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Chrome Pauses Flash: Time to Switch to a Next Generation HTML5 Player

Chrome Pauses Flash: Time to Switch to a Next Generation HTML5 Player

Google is changing the way that its new Chrome desktop browser displays Flash content. Today Chrome will pause Flash-based content that it considers either advertising or peripheral to the main page. For video, that means users will now have to manually click on video players smaller than 400x300 pixels to enable playback instead of having them play automatically.

Accelerating Flash’s Obsolescence

Google’s action is the latest step in the industry’s accelerating move away from reliance on the venerable Flash platform in the web technology stack. The countdown to Flash’s obsolescence began in 2010, when Apple declared that the iPhone would not support Flash. Since then, Apple, Google, and others have rightfully criticized Flash for being a security risk, a CPU and battery drain, and generally a “closed” part of the web system that should be removed. Mobile devices already exclude Flash, and increasingly desktop browsers make it harder and harder to use the Adobe technology. Apple’s Safari now has a power-saving mode that behaves similarly to the new Chrome browser, and a few weeks ago Firefox disabled Flash until a security fix was released by Adobe. The change in Chrome is yet another restriction on Flash, and more are likely to come in Chrome and other browsers.

Brightcove Delivers the Next Generation of HTML5 Players

Anticipating this evolution, Brightcove architected its new generation of player as an HTML5 platform that provides robust, full-featured video playback independent of Flash. The Brightcove Player is HTML5-first and is designed specifically to work in environments where Flash is disabled or unavailable. It does not require Flash to play MP4 videos, to render its controls, to load plugins, or to send events to analytics systems. The Brightcove Player delivers the same high-quality playback experience on both mobile and desktop browsers - it’s responsive, you can style it in CSS, and it has exactly the same JavaScript API for plugins and events no matter what browser it’s running on.

While the Brightcove Player does not require Flash, it supports legacy Flash content with two optional features that can use Flash if it is available. The first option can display Flash-based ads using the VPAID standard, which is still a widely used format for advertising content. The second option supports HTTP Live Streaming (HLS) video on platforms that do not natively play HLS video. (Apple Safari and Microsoft Edge browsers both support HLS video natively.) Today, we provide HLS playback using the Flash runtime - but not for long. Later this month, we will be releasing a new version of HLS playback for Chrome that does not use Flash at all, and instead uses Chrome’s new Media Source Extensions (MSE) API (which we already support for playback of encrypted MPEG-DASH content). With this upcoming change, the new Brightcove Player will be the only mainstream, full-featured, commercially available video player capable of a pure HTML5 presentation including HLS playback and ad integration.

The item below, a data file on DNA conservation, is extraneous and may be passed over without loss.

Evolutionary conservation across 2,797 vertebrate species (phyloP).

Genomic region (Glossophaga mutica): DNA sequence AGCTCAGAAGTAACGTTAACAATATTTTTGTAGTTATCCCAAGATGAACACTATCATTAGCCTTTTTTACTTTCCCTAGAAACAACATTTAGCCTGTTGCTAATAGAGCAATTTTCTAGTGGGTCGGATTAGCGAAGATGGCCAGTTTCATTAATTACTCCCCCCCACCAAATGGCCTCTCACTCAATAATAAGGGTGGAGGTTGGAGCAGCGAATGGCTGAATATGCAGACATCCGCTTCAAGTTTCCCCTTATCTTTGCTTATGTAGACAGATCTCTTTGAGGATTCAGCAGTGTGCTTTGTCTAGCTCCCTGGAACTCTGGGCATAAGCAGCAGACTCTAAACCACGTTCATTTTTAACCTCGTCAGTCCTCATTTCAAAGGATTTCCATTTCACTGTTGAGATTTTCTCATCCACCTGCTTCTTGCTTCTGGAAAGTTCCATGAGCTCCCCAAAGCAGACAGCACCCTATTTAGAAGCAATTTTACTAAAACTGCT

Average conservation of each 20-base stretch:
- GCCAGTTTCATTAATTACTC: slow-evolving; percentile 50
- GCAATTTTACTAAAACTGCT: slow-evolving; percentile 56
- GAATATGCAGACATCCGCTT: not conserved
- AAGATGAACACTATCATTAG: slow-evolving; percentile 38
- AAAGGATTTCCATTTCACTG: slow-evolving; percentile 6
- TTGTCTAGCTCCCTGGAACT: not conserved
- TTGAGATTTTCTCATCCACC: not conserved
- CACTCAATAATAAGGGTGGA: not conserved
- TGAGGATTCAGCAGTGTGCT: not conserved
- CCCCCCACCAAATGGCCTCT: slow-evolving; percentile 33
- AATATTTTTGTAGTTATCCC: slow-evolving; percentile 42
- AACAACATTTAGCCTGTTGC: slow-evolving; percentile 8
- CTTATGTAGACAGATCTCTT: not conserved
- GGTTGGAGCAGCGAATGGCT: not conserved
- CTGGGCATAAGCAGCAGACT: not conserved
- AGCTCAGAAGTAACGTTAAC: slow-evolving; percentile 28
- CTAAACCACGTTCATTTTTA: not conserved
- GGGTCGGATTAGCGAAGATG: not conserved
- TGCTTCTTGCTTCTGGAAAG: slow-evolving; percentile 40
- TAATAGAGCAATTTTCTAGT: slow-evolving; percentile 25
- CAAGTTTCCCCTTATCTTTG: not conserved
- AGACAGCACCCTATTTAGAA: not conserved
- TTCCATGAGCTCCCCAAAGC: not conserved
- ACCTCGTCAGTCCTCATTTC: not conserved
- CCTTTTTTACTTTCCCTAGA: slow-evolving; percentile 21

Brightcove Player Gives Publishers a Choice with Ads

Just as standard HTML5 delivery is the future of all video content, we believe that it is also the future of video-based pre-roll and mid-roll advertising. Amazon, for example, has announced that it will no longer accept Flash-based ads for their properties, and many others will surely follow suit. That said, by some counts more than half of video ad content today still requires Flash to be displayed. This volume means that shutting off Flash can have a negative effect on ad fill rates and appropriate ad targeting, which can result in lower CPM payments to publishers. So, today there is still value and incentive for some publishers to continue to allow Flash-based ads to play.

The Brightcove Player gives publishers a choice about whether or not to use Flash-based ads. With the new Brightcove Player, that choice can be made with an easy configuration option for both the DoubleClick IMA and FreeWheel advertising plugins. For now, Flash is still the default for desktop ads since the majority of ads are still provided by ad servers in Flash, but as this balance shifts, we’ll be changing the player’s default.

Now Is a Great Time to Switch

This change in Chrome’s behavior may seem minor to some.  But make no mistake - it’s yet another step toward the retirement of Flash. The Brightcove Player is designed from the ground up to use the native browser technologies that are replacing Flash (such as JavaScript and CSS), and implements the latest HTML5 standards for video. Brightcove is leading the way with a pure HTML5 HLS implementation and the option to disable Flash for ads and utilize HTML5 today. Why not give it a try?

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